"Wound healing is one of the most complex biological processes," write Professor Kazumitsu Sugiura and Dr Kenta Saito from Fujita Health University, Japan, in their article recently published in Nature's Scientific Reports. As countless researchers in the field have noted, several automated coordinated biological activities take place during wound healing, from stopping the bleeding to cleaning out pathogens and debris to growing back and strengthening tissue.
One critical step in wound healing is the infiltration of inflammatory cells into the vicinity of a wound in the "cleaning out" phase. But this is something of a double-edged sword: either excessive or inadequate infiltration can delay wound healing.
This reality in part led Prof Sugiura and Dr Saito to hypothesize that the anti-inflammatory mediator IL-36Ra could be playing an important role in wound healing. IL-36Ra is encoded by the IL36RN gene. Mutations in this gene have been linked to various inflammatory skin disorders such as psoriasis. In Japan, approximately 2% of the population have two mutations of the IL36RN gene and experts have conjectured that this could be behind several skin disorders.
Previous studies involving mice with these mutations (Il36rn−/− mice) have revealed impaired wound healing. However, the exact role that IL-36Ra plays in the wound healing process remains unknown. To find out, the team led by Prof Sugiura and Dr Saito studied the healing of excisional wounds in 8-14-week-old Il36rn−/− mice and their wild-type littermates.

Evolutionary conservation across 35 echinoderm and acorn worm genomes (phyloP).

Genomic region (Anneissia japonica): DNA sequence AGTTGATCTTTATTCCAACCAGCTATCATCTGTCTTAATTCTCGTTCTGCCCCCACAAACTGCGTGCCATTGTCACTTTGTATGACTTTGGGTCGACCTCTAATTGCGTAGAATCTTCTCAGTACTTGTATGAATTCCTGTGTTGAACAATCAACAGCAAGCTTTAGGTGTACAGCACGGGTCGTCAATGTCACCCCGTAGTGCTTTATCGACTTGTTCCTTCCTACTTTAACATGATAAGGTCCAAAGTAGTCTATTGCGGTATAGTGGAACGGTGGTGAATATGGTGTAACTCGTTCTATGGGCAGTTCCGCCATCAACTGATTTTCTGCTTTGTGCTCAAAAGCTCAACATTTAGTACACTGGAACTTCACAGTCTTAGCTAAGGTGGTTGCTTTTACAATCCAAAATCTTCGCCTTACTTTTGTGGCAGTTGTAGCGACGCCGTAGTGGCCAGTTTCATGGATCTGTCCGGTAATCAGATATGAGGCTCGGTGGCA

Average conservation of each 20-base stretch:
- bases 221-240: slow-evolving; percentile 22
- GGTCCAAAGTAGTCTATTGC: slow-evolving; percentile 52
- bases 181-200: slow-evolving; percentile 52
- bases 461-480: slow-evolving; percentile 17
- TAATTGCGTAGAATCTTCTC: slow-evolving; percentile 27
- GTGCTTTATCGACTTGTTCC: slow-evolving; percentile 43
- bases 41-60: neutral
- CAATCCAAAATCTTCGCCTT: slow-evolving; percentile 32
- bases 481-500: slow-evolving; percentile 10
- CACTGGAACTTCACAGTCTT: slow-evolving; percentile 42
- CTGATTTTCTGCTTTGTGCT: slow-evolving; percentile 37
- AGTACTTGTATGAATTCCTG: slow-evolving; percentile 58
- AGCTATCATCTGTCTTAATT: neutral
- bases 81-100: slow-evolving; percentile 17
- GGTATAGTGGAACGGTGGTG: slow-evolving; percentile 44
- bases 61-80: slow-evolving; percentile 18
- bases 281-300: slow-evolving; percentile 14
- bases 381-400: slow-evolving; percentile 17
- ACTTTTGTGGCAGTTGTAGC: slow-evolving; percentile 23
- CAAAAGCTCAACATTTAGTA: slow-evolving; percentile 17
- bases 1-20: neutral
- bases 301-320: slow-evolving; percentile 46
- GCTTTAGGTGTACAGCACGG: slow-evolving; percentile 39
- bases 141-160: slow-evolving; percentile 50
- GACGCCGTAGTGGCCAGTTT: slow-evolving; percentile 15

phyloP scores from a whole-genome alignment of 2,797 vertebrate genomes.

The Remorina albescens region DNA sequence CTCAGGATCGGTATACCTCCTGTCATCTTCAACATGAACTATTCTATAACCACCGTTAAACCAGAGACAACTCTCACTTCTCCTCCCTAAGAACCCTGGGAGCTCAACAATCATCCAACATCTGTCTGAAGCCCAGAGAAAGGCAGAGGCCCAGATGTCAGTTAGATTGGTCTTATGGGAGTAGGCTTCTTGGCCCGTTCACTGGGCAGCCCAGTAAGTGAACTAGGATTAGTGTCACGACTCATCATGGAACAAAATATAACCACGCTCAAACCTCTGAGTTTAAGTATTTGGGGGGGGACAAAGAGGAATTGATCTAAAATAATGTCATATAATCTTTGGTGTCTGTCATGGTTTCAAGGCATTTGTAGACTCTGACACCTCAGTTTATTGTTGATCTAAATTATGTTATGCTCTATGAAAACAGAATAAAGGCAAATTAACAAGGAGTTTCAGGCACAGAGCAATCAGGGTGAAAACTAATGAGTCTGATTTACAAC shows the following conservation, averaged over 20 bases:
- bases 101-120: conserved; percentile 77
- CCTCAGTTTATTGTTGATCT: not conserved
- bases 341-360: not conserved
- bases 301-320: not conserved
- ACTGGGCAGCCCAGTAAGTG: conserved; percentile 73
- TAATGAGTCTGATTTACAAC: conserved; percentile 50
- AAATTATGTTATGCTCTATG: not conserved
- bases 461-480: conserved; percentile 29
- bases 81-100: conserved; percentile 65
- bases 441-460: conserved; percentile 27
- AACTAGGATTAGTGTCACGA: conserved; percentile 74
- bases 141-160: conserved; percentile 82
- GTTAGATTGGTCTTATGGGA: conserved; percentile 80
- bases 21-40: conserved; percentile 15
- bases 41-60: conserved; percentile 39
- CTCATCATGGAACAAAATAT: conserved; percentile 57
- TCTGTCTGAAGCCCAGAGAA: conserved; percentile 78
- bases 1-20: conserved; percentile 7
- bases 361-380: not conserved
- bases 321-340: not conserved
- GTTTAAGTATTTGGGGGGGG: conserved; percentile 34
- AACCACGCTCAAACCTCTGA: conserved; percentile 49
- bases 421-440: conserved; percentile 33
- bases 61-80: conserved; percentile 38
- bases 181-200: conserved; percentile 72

When the researchers examined the animals at 3- and 7-day postinjury timepoints, they found that open wound areas were larger in the Il36rn−/− mice than in the wild-type controls. The Il36rn−/− mice also exhibited diminished recovery of epithelial tissue--or the outer layer of the skin--and excessive formation of granulation tissue, the connective tissue and blood vessels that grow to fill wounds. Interestingly, examinations of the Il36rn−/− mice at the 3-day postinjury timepoint also revealed greater infiltration of proinflammatory neutrophils and macrophages (another type of immune cell involved in identifying and engulfing pathogens and dead cells) into the wound areas and greater gene expression for proinflammatory cytokines--proteins that regulate inflammation, among other things.
These results provide evidence for the deleterious effects of IL-36Ra deficiencies on wound healing, but they leave open the question of how clinicians can counter those effects.
The team led by Prof Sugiura and Dr Saito answer this question as well in their paper. Based on the findings of a recent study that toll-like receptor-4 (TLR4), a protein responsible for signaling cytokine production, plays an essential role in early wound repair, the researchers hypothesized that treatment with the TLR4 inhibitor TAK-242 would normalize wound healing in Il36rn−/− mice. As expected, intraperitoneal TAK-242 injections administered shortly after injury eliminated the delays in wound healing observed at the 3- and 7-day postinjury timepoints.